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Around Town

lisa jimenezAround Town: Silver City News and Services is a new column by Lisa Jimenez, who is contracted with the town of Silver City to provide freelance writing services.

Around Town will cover utilities, streets, and other town amenities that are in the news

Educational Period Ends for Use of Recreational Off-Highway Vehicles

Silver City -- Silver City Police Officers will now begin issuing citations to drivers of Recreational Off-Highway Vehicles or ROVs who violate local laws and regulations related to the use of these vehicles. ROVs became legal to drive on town streets on July 17, when the new ordinance took effect. The Silver City Police Department allowed ROV drivers a full month to educate themselves about the law, but now ROVers will be cited for any safety violations, said Silver City Police Chief Freddie Portillo.

"I'm very pleased to report that we've not had any problems or incidents related to ROVs on town streets, and I hope it stays that way," said Portillo. "The educational phase of this new ordinance is over, so I encourage any ROV owners who are not familiar with the local laws regarding the permitting, operation or general use of these vehicles to please contact us. Any ROV users in violation of the ordinance will be cited."

tosc fire training 1Recently hired firefighters Skyler McGiveron and Jaedon Rodriguiz train to "catch a hydrant"-  the process of securing a water supply to a fire apparatus
rope trainingSilver City firefighters practice rapelling off the Hudson Street BridgeBy Lisa Jimenez

Thinking of firefighters, perhaps what comes to mind are images of buff, T-shirt-clad, card playing guys hanging out at the fire station waiting for a fire or emergency call. But just like those Hollywood, soap-opera firefighting TV dramas, these images are far from the truth, says Silver City Fire Chief Milo Lambert.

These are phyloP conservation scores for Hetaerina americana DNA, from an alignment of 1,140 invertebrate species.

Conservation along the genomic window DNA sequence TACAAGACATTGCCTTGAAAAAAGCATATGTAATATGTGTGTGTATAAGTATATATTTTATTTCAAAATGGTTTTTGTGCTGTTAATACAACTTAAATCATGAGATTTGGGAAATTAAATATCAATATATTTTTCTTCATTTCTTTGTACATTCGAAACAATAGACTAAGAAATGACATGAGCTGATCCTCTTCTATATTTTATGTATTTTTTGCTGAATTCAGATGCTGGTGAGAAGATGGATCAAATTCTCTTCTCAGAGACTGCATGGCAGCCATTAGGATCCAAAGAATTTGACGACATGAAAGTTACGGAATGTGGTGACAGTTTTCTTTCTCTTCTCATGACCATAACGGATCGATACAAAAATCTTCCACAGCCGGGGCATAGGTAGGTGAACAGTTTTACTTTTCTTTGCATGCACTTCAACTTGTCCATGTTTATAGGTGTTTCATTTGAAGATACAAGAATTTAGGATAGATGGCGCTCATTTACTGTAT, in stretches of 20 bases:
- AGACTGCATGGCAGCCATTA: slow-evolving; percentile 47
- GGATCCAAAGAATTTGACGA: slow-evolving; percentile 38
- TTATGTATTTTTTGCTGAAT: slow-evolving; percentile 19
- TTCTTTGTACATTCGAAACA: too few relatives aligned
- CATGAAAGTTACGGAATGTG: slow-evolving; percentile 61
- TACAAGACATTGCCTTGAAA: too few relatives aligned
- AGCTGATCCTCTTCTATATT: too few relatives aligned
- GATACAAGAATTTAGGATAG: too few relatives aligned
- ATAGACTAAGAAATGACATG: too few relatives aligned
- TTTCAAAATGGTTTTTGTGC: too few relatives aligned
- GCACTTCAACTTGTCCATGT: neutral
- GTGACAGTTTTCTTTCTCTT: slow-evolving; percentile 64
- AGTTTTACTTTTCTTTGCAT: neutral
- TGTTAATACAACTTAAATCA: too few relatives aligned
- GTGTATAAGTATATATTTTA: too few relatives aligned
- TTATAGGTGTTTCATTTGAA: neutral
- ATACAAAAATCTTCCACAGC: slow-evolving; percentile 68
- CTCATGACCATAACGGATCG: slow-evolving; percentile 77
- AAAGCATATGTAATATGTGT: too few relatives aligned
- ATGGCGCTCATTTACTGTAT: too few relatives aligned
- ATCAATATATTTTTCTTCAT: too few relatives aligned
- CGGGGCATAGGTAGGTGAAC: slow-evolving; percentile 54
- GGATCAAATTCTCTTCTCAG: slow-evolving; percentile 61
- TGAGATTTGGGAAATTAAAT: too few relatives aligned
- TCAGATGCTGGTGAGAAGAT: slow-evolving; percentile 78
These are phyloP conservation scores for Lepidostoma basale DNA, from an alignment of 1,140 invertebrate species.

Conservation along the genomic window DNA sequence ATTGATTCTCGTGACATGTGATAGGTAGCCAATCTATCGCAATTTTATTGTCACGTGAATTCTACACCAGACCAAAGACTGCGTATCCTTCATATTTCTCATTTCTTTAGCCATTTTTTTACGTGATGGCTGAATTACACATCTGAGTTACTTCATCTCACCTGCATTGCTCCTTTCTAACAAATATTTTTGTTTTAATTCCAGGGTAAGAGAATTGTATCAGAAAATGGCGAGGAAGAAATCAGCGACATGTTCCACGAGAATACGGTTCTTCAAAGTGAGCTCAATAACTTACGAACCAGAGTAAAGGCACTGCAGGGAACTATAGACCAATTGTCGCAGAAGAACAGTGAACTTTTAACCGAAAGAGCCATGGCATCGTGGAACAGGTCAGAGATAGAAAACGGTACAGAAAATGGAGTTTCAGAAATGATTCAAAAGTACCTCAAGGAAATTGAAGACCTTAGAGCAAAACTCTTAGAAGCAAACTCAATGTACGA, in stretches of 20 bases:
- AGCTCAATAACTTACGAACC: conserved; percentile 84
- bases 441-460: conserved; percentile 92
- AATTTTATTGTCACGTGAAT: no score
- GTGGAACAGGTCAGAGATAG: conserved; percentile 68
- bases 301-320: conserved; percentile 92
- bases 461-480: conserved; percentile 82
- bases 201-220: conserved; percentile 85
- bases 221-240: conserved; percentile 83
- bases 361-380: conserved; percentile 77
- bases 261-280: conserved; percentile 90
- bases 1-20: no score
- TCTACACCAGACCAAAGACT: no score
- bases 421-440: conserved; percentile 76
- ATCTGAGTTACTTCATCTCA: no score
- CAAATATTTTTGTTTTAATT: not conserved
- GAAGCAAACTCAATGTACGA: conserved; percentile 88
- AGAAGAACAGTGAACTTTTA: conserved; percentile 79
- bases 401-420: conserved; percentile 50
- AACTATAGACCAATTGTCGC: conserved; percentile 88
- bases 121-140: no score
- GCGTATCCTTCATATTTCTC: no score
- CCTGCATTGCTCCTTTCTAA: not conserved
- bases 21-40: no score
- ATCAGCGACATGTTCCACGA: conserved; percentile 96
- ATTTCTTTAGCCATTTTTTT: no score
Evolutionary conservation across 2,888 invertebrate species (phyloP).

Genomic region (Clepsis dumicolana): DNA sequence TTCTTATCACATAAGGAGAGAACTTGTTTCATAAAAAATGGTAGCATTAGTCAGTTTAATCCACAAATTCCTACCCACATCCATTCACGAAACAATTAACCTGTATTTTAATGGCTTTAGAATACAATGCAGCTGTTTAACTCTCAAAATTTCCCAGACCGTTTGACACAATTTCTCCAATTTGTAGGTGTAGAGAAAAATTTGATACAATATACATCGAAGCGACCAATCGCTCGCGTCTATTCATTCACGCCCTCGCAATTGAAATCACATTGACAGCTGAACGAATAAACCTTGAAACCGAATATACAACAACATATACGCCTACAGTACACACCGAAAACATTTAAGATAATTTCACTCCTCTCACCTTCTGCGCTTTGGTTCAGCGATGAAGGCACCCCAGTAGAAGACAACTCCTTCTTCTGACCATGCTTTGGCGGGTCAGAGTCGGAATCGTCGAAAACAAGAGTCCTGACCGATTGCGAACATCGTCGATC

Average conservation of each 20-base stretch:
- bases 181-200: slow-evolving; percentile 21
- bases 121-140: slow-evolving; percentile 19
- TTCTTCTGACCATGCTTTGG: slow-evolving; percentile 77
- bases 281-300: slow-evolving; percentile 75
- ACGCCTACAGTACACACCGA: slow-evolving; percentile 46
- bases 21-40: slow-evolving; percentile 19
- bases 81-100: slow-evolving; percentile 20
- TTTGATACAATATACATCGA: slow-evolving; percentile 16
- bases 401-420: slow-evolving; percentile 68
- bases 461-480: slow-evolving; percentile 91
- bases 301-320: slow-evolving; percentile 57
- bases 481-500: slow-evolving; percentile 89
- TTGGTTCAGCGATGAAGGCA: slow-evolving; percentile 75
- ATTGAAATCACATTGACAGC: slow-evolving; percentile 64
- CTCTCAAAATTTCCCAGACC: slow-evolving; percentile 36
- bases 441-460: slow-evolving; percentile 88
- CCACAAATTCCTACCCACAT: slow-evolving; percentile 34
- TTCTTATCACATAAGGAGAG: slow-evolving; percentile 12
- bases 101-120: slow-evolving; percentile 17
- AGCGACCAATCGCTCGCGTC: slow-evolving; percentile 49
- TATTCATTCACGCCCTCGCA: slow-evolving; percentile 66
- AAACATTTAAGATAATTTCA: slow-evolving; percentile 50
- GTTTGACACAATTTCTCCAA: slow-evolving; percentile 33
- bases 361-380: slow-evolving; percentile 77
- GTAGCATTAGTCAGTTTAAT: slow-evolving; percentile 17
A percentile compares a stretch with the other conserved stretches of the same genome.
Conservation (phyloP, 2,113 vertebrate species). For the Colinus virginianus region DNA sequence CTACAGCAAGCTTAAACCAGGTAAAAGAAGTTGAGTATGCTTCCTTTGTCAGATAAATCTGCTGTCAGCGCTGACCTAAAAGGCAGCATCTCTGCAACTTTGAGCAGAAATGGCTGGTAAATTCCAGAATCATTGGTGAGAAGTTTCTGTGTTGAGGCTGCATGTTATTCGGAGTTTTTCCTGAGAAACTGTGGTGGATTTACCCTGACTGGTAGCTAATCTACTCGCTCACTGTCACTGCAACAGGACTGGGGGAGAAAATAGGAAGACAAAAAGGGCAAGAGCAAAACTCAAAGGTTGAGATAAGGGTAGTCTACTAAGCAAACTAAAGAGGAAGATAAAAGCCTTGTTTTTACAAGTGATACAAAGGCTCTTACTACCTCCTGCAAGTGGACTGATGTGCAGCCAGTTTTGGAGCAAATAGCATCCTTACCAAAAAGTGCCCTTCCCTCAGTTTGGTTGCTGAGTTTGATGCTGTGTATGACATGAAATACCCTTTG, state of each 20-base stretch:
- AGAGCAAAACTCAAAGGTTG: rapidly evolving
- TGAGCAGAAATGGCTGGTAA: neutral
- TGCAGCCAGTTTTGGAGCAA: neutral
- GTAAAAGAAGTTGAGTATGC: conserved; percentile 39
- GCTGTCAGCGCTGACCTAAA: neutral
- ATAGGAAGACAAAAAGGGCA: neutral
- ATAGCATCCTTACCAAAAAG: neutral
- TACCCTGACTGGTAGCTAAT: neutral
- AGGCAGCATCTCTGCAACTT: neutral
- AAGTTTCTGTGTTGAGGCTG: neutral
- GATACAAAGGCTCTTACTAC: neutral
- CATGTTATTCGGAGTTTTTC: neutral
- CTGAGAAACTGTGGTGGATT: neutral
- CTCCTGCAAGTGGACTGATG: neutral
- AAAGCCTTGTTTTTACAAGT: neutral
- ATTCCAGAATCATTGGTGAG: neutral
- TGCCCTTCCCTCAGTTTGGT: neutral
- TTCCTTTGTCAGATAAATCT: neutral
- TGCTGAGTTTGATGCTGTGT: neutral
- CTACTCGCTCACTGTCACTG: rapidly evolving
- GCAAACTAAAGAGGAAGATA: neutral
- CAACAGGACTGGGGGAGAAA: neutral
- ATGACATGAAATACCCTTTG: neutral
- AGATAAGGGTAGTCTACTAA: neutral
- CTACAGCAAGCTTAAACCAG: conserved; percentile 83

Managing Wastewater is a Vital Service of Town Government
Key to Public Health, Groundwater Protection and Economic Development

By Lisa Jimenez

Ever wondered what happens to the contents of your toilet once you’ve flushed? Probably not, yet managing wastewater is a basic responsibility of local government, the importance of which is lost on most residents who pay for such services. Wastewater management is a vital component of groundwater protection, public health, and economic development.

“Every community lives and dies on water and waste,” says James Marshall, Silver City’s assistant town manager. “Managing waste, whether solid or liquid, impacts every resident, organization and business in town. We forget about those guys out there, but the work they do is critically important to our health, sanitation and ultimately our wallets.”

Keeping the Water Flowing:
What it Takes to Bring Water to Your Tap

By Lisa Jimenez

Water is vital to human life. Adult bodies average 60% water, and our brains are composed of 73% water. Without water, there is no food production. Simply put, without water we die. Yet daily we turn on our faucets and don’t think twice about that precious, life-giving liquid flowing from the tap. This article is the first in a series by local freelance writer Lisa Jimenez, about town government and services. Today’s focus: our municipal water supply.

On the surface, Silver City’s water system seems as simple as turning on the faucet and watching the water flow. After all, the water just gets pumped from the ground and distributed to household and commercial taps, right? Yes and no. Yes, the system itself is fairly simple, but keeping a sufficient volume of potable water flowing smoothly through a vast, underground spiderweb-like distribution system is complex, requiring planning, maintenance and frequent monitoring.

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